A bunch of specs with absolutely no design direction or execution.
Internally the Huawei Watch 2 has the same story we're going to see time and time again in 2017 Android Wear smartwatches. A Snapdragon Wear 2100 processor, 768MB of RAM, 4GB of storage, a heart rate sensor, Bluetooth, Wi-Fi, GPS, NFC and optional LTE. Perhaps the only impressive part of this hardware is that Huawei managed to fit everything listed previously inside a case that is 49 x 45 mm, and just 12.6 mm thick, while retaining a removable 20 mm watch band — a solid improvement from the much larger and heavier LG Watch Sport.
This dovetails into the only other redeeming quality of the Huawei Watch 2: it is so much lighter than the competition. It's made out of plastic, so it darn well better be lighter, but the Huawei Watch weighs just 59 grams — a full 30 grams lighter than the LG Watch Sport. So even with its 12.6 mm thickness and relatively large case size, it doesn't feel as large. And for a watch that is undeniably styled to be a go-anywhere, do-anything type of wearable, that's very important.
Wear 2.0 is still good
Huawei Watch 2 Software and experience
An important quality of Android Wear from the perspective of someone who will use multiple smartwatches over the course of the year is how similar the experience is from model to model. With near-identical internals and software, the core experience of Android Wear 2.0 is consistent across watches — and indeed the Huawei Watch 2 handles notifications, navigation, Google Assistant and fitness tracking the same as the LG Watch Sport I reviewed less than a month ago.
One of the best parts of Android Wear is its consistency across devices.
The only places that Huawei can differentiate itself is with pre-installed watch faces and apps, which in both cases — at least on this pre-release software — it hasn't executed dutifully.
Many of the pre-installed watch faces are not well-styled to match the Huawei Watch 2's hardware, and don't integrate with Android Wear 2.0's new watch face complication API. Thankfully there's a growing number of good watch faces in the Play Store, but I just wish I had the same great ones available on my LG Watch Sport (and perhaps it will in final firmware). Huawei's integrated fitness app is also a hot mess, with a subpar design and annoying reminders to do stretches throughout the day, but thankfully you can bypass it in favor of the revamped Google Fit (which can do daily step tracking and workouts) and a cadre of third-party fitness apps.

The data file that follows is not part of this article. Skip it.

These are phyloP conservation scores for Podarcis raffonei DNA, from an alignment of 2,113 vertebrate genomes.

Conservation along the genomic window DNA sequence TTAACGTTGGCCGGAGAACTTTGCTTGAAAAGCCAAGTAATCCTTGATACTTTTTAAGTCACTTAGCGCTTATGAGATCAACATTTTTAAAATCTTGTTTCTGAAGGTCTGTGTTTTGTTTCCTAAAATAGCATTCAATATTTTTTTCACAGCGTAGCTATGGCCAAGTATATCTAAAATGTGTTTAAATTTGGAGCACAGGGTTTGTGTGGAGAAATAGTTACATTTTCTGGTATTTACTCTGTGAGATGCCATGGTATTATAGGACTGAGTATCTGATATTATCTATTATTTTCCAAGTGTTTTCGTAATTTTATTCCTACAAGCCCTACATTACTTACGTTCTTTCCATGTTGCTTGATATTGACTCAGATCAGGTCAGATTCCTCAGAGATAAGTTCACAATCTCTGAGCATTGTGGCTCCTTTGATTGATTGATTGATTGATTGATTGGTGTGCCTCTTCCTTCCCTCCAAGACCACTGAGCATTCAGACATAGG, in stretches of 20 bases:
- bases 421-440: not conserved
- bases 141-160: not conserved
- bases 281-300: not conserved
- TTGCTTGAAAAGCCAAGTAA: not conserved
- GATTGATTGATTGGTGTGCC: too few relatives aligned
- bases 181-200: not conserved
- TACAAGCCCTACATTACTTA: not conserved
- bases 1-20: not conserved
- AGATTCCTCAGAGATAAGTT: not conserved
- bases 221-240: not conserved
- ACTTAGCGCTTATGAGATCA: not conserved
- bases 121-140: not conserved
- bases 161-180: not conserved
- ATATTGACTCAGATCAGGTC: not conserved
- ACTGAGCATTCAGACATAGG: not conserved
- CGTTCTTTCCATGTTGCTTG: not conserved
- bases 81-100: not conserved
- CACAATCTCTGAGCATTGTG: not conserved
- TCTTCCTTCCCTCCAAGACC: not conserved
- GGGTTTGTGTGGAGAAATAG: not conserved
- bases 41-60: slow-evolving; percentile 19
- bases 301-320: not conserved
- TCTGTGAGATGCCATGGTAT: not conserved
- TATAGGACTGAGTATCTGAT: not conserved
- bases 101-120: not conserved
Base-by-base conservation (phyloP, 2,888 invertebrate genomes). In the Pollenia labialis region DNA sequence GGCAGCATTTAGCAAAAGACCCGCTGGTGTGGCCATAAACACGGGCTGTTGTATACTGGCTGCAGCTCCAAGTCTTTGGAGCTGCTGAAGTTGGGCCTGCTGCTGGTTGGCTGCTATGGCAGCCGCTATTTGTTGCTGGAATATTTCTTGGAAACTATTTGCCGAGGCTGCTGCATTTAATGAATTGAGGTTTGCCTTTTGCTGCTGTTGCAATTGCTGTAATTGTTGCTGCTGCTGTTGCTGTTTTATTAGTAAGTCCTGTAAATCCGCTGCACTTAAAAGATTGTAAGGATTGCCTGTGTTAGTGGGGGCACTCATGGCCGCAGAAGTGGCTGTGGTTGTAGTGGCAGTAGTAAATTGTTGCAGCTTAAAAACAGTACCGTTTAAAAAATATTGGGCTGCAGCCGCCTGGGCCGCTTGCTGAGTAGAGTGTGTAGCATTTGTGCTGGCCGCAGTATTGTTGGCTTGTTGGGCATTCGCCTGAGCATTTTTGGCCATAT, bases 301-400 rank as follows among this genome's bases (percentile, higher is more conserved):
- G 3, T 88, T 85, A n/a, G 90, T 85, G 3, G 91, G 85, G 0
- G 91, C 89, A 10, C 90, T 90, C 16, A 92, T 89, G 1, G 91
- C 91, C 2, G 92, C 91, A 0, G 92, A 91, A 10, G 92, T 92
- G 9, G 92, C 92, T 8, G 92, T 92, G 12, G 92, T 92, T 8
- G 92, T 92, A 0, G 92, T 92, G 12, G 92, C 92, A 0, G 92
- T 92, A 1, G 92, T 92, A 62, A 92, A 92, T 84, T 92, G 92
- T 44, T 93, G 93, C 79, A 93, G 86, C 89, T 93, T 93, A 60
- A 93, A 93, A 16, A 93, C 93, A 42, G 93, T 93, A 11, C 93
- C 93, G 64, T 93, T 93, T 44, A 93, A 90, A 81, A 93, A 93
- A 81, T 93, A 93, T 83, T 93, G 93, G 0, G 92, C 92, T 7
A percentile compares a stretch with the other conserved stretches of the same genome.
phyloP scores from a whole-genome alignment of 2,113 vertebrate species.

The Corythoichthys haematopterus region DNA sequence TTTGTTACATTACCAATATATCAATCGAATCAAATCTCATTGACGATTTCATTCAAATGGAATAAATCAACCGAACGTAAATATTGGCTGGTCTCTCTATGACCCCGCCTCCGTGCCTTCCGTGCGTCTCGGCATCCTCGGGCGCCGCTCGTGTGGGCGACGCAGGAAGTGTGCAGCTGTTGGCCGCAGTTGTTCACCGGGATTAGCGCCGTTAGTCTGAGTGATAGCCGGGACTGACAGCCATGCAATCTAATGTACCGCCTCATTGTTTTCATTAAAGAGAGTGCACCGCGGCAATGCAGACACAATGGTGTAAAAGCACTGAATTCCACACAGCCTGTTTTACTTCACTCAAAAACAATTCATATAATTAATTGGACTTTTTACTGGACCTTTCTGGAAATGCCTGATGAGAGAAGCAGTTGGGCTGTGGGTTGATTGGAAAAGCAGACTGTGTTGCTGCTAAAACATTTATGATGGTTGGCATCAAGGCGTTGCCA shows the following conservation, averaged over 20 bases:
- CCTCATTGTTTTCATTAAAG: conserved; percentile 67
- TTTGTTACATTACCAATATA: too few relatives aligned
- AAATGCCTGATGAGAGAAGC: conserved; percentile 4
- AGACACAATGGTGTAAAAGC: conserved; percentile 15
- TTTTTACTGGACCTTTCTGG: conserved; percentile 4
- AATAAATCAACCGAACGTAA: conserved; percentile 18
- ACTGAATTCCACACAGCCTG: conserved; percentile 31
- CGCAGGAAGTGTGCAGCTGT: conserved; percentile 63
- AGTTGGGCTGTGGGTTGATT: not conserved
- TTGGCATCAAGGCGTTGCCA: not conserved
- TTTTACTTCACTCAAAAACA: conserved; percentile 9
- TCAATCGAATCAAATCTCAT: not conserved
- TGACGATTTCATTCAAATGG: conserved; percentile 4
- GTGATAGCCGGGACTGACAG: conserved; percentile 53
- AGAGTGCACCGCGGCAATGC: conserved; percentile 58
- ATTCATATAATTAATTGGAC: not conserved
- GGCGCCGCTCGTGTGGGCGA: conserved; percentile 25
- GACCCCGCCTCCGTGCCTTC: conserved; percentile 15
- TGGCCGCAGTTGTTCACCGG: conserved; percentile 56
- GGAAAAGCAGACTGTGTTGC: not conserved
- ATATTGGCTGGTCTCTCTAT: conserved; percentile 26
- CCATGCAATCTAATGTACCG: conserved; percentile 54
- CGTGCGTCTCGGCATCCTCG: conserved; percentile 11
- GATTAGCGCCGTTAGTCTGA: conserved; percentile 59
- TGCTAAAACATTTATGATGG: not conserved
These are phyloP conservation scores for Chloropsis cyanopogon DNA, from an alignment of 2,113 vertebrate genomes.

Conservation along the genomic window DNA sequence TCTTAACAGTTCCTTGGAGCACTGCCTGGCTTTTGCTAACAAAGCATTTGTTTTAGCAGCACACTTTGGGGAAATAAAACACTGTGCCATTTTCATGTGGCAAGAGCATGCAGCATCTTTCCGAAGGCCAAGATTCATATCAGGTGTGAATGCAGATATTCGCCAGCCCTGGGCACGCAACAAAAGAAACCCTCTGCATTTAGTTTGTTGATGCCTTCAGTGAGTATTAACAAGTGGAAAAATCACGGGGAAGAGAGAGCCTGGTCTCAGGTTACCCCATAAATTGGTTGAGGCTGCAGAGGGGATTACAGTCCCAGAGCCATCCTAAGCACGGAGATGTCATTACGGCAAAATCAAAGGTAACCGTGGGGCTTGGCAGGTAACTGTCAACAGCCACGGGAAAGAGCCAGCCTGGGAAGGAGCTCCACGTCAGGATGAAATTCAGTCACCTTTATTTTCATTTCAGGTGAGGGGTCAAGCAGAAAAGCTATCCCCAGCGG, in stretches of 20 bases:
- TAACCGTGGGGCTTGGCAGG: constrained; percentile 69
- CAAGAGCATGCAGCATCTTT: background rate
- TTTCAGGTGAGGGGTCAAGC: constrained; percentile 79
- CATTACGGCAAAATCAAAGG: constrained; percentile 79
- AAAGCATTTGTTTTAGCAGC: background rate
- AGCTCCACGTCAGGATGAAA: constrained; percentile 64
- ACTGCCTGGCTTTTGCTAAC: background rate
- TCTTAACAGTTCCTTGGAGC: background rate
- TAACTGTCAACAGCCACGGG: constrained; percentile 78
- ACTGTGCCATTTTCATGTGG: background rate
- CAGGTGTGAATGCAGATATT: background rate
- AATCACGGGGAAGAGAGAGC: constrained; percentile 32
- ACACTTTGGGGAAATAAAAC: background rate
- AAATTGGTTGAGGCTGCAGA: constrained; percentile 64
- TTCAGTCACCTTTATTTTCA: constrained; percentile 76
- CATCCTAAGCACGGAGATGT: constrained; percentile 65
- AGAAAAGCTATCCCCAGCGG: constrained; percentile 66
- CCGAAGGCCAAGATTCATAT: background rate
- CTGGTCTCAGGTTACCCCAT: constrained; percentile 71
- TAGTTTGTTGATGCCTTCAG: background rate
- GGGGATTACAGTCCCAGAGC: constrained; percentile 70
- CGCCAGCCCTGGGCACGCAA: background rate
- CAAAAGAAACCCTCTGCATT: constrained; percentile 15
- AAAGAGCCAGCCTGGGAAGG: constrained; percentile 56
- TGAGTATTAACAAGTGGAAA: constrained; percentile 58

Our complete Android Wear 2.0 review!
Android Wear 2.0 is a complete overhaul of Google's wearable platform, from interface and design to apps and functionality. For the complete breakdown of everything that's new in the latest release, be sure to read our complete Android Wear 2.0 review.
Skipping a rotating bezel or crown is a big miss.
One of Android Wear 2.0's optional features, the aptly named "rotational input," is unfortunately not here in any form. At one time I would have balked at this as a superfluous addition, but my time with the LG Watch Sport and Samsung Gear S3 has completely converted me to wanting a rotating bezel or crown on a smartwatch. It's a clean and fast way to navigate the interface — particularly on Android Wear 2.0 — and would have been extra helpful considering the Huawei Watch 2's small 1.2-inch display and large bezel that gets in the way of precise edge touches.
Two of Android Wear 2.0's new features — mobile payments and independent cellular connectivity — have made their way here, though, and work as they do on the LG Watch Sport. The Huawei Watch 2's SIM card tray is easily accessible without tools, and though U.S. carriers have yet to announce formal support for the watch (which hasn't yet launched stateside) there's no reason why it couldn't integrate with their number sync systems just as any other Android Wear 2.0 watch. Android Pay on a watch of this size is table stakes going forward, but again it's great to see it in a watch that's smaller than LG's and has a removable band.